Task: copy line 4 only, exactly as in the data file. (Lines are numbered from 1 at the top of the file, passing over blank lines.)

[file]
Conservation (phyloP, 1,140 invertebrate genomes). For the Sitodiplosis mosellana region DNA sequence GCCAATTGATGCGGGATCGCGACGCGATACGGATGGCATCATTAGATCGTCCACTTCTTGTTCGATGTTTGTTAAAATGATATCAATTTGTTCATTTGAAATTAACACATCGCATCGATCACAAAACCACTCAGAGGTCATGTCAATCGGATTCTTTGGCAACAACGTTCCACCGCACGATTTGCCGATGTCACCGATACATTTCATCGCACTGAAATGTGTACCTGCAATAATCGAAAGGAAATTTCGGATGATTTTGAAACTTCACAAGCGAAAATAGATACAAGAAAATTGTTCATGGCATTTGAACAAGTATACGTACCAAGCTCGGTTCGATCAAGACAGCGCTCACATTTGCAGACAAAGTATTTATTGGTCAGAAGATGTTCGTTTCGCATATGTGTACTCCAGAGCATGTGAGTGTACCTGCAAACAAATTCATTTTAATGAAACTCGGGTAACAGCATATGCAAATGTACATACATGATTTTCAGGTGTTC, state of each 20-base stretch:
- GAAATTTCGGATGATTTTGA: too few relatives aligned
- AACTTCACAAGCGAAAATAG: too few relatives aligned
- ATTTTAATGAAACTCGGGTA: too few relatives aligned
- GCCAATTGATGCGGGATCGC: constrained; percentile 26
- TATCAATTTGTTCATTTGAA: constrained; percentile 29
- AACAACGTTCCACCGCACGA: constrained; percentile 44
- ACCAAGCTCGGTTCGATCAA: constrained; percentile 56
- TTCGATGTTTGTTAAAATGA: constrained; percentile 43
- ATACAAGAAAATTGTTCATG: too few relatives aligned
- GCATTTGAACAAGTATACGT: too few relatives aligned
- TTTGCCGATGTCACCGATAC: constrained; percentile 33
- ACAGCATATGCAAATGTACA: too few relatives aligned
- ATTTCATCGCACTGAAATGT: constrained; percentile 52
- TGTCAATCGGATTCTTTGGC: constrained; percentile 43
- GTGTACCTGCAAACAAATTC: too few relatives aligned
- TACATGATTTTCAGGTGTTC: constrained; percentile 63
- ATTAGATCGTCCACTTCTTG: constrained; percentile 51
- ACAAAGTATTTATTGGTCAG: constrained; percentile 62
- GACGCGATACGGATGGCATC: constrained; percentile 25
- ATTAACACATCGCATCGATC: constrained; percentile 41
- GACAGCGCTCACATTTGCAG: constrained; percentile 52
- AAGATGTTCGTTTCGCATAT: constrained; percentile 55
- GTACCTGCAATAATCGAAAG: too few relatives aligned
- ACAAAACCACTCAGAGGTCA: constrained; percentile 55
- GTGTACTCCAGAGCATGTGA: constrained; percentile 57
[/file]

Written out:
- ATTTTAATGAAACTCGGGTA: too few relatives aligned